I am going to need to dedicate Monday evenings or Tuesday mornings to this journal as our counselling lessons are very intense – emotionally and I better capture it as it all happens. I cannot post much about the content of those sessions but I can share my personal learnings, feelings, impressions. This is what I will aim to do here, in the counselling area of my blog. For now, it is going to be my personal studying journal and I hope you will support me on the way.
Starting counselling studies is really emotional – even though the idea is to build professional skills in this job. Many students, myself included, don’t realise that counselling studies are aimed at people in their 30’s and so if you are younger you might find them a bit challenging but if you are in the right age group you might feel that you are starting a new path a little bit too late. That’s not the case. Counselling practice requires high levels of empathy but also resilience to emotional stress. So the process of studies is a great exercise of finding the right balance between the two notions.
Starting for me came with two major worries: how to manage my Eastern-European background and how to shift from my current job (social media marketing) defined well by openness and transparency to a profession which is driven by confidentiality. Both of my worries were artificial of course – I just needed to think a little bit more about them, investigate them and find the right perspective.
Most of the time I do not, but just sometimes, I do worry about my cultural background. Poles are so direct comparing to the locals! How am I going to manage this difference in the way ‘things get done’ in my actual practice? The great thing about having to explain your worries to others is the need to find the right words and arguments. When I looked at this problem in more detail I realised that actually, my difference is my opportunity for additional points of view. My uniqueness can prove to be an opportunity to help people who also struggle with being different in a particular group. I am not sure if this worry was provoked by the current political climate in the UK but I know that it’s really important to be aware of one’s weaknesses for those darker days when work might prove to be more overwhelming. And so I am really pleased that I have managed to look at this worry from various angles and find good outcomes – arguments that I can use for myself and others in the future when I work as a counsellor.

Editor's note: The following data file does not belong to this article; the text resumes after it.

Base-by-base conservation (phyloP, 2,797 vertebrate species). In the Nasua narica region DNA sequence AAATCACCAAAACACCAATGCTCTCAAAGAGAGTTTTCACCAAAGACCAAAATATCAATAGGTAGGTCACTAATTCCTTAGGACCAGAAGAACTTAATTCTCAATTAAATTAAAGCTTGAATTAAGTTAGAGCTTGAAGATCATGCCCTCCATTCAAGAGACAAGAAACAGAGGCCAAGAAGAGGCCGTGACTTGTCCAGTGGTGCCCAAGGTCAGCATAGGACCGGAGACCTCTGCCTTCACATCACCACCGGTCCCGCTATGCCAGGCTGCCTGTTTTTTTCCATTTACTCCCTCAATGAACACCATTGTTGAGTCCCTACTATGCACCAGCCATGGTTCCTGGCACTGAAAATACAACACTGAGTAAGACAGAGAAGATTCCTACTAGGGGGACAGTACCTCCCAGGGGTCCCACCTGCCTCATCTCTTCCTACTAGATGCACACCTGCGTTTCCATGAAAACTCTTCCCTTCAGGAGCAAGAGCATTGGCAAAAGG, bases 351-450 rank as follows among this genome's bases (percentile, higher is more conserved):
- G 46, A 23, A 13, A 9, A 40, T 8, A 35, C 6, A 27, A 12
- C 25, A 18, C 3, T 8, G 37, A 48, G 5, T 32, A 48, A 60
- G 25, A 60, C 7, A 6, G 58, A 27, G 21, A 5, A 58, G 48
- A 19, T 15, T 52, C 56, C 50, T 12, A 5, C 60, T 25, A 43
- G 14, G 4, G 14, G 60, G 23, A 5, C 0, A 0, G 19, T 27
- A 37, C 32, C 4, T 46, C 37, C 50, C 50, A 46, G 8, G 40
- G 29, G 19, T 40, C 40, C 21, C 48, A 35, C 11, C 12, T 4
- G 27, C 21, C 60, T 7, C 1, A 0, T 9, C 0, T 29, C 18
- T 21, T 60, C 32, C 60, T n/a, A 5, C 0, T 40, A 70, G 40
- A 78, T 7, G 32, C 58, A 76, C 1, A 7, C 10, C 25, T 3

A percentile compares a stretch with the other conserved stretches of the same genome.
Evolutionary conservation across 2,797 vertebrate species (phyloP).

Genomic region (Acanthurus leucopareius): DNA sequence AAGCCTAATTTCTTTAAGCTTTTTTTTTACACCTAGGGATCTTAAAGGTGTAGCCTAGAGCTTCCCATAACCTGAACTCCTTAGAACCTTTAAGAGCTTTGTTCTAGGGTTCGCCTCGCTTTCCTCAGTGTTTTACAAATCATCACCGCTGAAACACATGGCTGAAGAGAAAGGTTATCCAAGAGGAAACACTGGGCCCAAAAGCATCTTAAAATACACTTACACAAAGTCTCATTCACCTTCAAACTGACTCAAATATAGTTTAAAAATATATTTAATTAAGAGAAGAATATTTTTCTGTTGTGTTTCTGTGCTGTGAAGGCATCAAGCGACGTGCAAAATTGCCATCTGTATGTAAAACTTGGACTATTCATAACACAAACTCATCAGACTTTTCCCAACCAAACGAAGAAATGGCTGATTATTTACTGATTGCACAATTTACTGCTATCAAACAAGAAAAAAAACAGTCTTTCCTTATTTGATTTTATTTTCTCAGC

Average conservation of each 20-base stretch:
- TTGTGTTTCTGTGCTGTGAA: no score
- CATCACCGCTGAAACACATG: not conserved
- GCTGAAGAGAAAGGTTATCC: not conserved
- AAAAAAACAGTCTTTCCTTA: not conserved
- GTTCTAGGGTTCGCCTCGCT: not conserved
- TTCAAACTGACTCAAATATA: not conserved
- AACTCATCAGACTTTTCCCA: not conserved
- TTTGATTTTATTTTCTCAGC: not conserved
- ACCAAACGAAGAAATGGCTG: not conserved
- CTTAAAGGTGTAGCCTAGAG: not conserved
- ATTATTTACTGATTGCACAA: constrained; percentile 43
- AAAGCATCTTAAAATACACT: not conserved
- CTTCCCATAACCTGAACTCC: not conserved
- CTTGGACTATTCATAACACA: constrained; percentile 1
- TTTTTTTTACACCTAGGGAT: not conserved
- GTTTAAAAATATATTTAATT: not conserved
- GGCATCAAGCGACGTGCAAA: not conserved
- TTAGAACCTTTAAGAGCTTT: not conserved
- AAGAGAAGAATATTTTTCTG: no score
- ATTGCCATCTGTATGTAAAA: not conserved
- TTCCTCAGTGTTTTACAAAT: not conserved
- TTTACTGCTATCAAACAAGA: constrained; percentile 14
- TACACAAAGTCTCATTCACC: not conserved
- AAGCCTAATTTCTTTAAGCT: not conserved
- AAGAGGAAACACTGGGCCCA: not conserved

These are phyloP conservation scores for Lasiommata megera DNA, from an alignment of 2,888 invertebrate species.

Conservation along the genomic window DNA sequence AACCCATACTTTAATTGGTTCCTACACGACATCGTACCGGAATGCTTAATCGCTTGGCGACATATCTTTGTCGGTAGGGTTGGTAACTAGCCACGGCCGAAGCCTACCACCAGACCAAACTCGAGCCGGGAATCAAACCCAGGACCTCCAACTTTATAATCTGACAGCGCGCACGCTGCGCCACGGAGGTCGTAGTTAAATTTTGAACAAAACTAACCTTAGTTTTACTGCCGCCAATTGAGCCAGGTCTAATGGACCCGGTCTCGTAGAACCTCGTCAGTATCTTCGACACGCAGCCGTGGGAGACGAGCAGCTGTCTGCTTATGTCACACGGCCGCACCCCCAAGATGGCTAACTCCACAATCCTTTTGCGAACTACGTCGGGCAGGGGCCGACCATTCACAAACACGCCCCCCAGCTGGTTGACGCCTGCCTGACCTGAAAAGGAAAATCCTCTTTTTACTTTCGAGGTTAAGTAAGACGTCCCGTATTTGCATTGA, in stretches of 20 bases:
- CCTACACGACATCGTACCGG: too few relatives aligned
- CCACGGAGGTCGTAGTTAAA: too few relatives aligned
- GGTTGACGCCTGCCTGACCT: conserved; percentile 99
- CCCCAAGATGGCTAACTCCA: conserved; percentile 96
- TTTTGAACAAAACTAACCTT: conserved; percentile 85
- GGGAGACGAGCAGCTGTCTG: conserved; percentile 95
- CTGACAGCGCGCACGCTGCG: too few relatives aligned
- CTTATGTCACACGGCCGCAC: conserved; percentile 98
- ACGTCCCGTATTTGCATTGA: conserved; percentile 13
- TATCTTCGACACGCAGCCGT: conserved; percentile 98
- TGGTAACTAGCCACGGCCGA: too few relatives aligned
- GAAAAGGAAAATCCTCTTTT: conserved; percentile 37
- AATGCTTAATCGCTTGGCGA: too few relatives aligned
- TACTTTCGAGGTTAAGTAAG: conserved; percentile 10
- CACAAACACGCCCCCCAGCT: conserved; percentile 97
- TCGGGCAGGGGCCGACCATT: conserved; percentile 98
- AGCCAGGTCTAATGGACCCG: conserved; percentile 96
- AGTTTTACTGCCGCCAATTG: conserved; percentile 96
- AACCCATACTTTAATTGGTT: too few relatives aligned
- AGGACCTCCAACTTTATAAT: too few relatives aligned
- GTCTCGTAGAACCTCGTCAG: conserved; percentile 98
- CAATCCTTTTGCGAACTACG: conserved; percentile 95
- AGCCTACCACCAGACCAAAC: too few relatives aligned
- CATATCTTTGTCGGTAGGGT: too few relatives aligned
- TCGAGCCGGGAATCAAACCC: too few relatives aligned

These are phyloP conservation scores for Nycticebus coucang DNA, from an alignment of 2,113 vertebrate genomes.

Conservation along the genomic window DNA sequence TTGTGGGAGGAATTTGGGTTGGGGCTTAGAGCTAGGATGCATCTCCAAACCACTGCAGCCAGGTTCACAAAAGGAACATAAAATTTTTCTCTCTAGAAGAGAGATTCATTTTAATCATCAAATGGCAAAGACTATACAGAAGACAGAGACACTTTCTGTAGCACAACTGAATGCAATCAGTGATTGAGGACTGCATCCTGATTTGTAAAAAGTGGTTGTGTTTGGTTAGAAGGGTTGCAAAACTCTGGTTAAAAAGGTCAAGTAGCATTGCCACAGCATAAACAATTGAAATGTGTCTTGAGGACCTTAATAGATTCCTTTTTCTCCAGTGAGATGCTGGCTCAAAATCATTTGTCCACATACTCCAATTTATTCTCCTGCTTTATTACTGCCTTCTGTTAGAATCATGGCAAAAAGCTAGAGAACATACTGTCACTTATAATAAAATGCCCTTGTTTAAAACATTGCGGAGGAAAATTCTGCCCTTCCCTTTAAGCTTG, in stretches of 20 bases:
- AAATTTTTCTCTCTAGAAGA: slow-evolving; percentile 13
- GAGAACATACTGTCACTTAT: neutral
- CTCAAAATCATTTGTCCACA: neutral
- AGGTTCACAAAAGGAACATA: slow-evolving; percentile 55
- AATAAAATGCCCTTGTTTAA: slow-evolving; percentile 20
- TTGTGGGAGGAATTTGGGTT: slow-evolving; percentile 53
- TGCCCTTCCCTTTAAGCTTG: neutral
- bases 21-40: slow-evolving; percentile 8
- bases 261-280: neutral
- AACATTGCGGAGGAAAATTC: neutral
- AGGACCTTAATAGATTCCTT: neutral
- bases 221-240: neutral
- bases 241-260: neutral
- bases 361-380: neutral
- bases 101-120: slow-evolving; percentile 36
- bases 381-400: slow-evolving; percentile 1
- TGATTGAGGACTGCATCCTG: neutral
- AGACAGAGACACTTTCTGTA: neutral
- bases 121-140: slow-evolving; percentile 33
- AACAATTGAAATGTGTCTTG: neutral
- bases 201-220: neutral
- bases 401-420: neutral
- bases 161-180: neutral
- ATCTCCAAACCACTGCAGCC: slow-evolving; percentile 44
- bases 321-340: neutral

My other worry was connected to the idea of confidentiality. The very word ‘blogger’ makes people panic in this context, but again for me, it will have to be the measure of excellence: supporting my clients in trust that none of what they share with me would leak offline, nor online. And actually, those of you who know just a little bit about the social web might guess that bloggers are actually much more aware of the responsibility they must take for their words than many other types of people out there. Working in social media has made me super vigilant to facts that are shareable and facts that need to remain confidential.
What really is important – and what I have learned about in our first session – is the contract. The word gained a new meaning to me this week. The contract is an agreement a counsellor and their client make before starting their work. It contains all areas of how they would work, what they aim to achieve and how the flow of work is to look like. It’s the backbone of the counselling process. It needs to be clear. It needs to factor in ethics of both parties, the industry standards (BACS ethics in my case) and ethical policies of the organisation providing counselling support. It is also the compass both client and counsellor can use to navigate during their journey together and I think it is not just necessary but also extremely liberating and empowering for both parties.
I came home inspired that the modern counselling is definitely an area I want to work with. It feels like a natural step in my life journey in terms of my skills and the support I can provide to my clients – many of which have already benefited from my listening skills in the context of their relationship with technology.